Racial Violence in the 1950s

01.27.20

During the April 2019 dedication ceremony at the EJI Peace and Justice Memorial Center in
Montgomery, Alabama, family members and community representatives honored victims of racial
violence killed in the 1950s by placing roses at a monument bearing their names. (Human Pictures)

The National Memorial for Peace and Justice documents the era of racial terror lynchings between 1877 and 1950. Racially motivated violence and lynchings continued after 1950, often targeting civil rights leaders and black people whose success challenged white supremacy.

On April 29, 2019, EJI dedicated a monument at the Peace and Justice Memorial Center in Montgomery, Alabama. It is inscribed with the names of 24 men, women, and children killed in racially motivated attacks during the 1950s, including well-known individuals such as Emmett Till and Harry and Henriette Moore, as well as lesser known victims like Hilliard Brooks Jr.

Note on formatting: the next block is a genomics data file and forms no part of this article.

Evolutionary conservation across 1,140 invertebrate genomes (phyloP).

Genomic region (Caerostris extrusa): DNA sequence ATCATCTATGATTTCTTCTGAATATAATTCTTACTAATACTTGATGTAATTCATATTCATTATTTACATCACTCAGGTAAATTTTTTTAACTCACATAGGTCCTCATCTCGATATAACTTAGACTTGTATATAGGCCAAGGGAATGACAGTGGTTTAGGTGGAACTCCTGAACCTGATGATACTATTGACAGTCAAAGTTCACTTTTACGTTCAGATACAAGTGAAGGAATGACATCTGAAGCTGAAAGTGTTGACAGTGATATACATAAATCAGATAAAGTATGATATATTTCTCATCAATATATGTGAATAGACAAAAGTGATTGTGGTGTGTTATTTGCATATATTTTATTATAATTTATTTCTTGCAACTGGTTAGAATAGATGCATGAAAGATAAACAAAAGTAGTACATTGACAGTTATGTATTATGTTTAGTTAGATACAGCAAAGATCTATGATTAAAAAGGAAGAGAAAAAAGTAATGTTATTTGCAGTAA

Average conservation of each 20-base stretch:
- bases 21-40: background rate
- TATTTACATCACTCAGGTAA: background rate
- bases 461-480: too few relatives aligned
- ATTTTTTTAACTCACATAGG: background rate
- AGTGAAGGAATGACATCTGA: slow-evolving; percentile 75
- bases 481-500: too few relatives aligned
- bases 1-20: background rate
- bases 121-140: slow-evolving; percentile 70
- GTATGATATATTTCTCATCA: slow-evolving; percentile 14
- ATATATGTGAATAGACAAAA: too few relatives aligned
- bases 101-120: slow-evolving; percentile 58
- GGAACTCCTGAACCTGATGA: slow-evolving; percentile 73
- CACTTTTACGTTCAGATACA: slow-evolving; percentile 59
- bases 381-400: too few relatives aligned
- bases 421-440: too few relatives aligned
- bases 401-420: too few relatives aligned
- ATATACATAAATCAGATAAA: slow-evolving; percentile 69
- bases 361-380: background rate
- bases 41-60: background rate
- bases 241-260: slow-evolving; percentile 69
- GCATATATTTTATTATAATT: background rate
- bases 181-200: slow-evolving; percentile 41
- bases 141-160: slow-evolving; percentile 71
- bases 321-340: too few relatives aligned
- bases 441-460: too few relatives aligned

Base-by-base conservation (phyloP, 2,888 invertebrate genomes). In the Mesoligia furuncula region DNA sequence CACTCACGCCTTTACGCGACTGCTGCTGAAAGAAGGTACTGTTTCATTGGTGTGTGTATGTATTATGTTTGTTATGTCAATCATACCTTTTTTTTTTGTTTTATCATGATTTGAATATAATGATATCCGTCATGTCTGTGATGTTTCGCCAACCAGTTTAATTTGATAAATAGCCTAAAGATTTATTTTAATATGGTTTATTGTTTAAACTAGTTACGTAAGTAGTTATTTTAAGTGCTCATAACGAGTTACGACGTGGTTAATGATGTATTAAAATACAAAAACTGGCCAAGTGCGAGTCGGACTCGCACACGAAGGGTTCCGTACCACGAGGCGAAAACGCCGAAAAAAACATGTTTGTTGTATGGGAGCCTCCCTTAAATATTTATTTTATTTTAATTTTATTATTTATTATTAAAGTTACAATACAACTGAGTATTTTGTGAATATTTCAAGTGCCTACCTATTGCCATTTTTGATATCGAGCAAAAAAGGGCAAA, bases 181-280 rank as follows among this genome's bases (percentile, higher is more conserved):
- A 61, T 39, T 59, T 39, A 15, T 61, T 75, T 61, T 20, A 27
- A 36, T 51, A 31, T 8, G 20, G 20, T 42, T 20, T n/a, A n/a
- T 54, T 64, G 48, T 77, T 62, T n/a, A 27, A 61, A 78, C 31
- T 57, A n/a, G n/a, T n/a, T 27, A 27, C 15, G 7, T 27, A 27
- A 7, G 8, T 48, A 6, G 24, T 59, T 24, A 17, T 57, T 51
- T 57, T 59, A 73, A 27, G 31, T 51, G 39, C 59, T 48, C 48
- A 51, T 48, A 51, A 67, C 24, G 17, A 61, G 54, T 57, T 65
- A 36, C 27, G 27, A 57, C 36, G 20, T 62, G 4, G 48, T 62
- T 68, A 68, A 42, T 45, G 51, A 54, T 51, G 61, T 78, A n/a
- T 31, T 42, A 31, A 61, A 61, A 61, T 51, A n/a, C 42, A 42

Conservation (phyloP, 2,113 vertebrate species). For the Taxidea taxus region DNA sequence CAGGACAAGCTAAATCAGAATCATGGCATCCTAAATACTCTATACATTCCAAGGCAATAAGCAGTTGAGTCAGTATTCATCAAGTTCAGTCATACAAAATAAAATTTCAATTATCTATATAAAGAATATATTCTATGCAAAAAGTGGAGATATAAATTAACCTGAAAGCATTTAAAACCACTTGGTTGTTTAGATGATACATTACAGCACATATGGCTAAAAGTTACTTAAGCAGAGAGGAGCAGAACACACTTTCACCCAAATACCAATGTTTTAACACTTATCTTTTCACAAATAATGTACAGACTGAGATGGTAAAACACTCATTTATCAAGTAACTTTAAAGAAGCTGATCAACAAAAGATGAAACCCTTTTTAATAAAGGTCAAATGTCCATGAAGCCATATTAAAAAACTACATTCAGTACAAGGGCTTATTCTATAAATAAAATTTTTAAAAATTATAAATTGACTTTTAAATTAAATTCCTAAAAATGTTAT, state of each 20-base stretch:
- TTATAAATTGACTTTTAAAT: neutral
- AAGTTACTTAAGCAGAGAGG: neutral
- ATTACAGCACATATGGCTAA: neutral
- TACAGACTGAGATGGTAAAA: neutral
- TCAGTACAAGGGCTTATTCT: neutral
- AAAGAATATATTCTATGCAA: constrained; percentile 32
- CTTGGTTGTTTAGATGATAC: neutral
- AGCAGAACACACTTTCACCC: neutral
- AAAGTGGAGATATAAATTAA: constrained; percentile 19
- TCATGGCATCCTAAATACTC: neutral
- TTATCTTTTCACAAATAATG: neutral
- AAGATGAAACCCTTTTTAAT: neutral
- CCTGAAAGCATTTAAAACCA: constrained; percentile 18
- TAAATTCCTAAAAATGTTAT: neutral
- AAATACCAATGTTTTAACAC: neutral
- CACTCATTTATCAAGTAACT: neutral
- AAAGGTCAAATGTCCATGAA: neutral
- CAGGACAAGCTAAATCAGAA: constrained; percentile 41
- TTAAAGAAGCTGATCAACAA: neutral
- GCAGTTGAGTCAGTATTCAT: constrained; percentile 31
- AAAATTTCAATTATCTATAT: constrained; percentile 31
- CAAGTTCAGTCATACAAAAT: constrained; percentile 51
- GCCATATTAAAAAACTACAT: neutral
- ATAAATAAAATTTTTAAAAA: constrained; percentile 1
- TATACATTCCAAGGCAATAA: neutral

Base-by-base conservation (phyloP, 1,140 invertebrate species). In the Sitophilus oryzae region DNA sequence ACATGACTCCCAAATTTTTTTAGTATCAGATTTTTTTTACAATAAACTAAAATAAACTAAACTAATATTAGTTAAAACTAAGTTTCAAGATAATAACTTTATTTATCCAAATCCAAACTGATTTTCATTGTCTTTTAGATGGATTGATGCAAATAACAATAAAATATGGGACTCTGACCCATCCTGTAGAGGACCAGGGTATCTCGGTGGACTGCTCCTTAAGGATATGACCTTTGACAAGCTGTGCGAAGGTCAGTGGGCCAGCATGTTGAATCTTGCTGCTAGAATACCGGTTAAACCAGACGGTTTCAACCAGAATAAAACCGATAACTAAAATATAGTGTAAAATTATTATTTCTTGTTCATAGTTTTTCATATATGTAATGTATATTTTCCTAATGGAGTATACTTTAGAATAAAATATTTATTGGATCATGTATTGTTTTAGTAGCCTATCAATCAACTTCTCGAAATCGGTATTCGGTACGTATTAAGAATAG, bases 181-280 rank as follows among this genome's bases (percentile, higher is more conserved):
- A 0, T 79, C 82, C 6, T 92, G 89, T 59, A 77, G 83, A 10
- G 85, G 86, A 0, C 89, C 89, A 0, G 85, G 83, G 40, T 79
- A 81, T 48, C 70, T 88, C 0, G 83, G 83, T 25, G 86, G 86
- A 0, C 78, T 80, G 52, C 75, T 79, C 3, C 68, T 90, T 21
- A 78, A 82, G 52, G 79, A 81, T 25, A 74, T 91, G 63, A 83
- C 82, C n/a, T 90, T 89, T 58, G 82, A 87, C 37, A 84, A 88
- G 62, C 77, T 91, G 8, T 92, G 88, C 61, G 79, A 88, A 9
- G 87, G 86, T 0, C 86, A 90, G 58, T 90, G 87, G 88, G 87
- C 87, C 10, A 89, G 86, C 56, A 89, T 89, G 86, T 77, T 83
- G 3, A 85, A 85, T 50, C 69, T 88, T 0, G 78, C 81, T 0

On August 13, 1950, 22-year-old Hilliard Brooks Jr. was murdered on a Montgomery bus after he was accused of “creating a disturbance.” According to some reports, Mr. Brooks merely refused the bus driver’s order to exit and enter through the rear of the bus as Jim Crow custom dictated. The driver called police and a white officer fatally shot the unarmed black man and wounded two bystanders. Mr. Brooks left behind a pregnant wife and several young children. Though multiple eyewitnesses reported that the shooting was unnecessary, the officer faced no charges. Outrage over Mr. Brooks’s death helped set the stage for the Montgomery Bus Boycott.

The deaths of the 24 people memorialized at the Peace and Justice Memorial Center sparked protests and activism that fueled more than a decade of social change. EJI remembers them for their leadership, their humanity, and their critical role in a long and continuing struggle.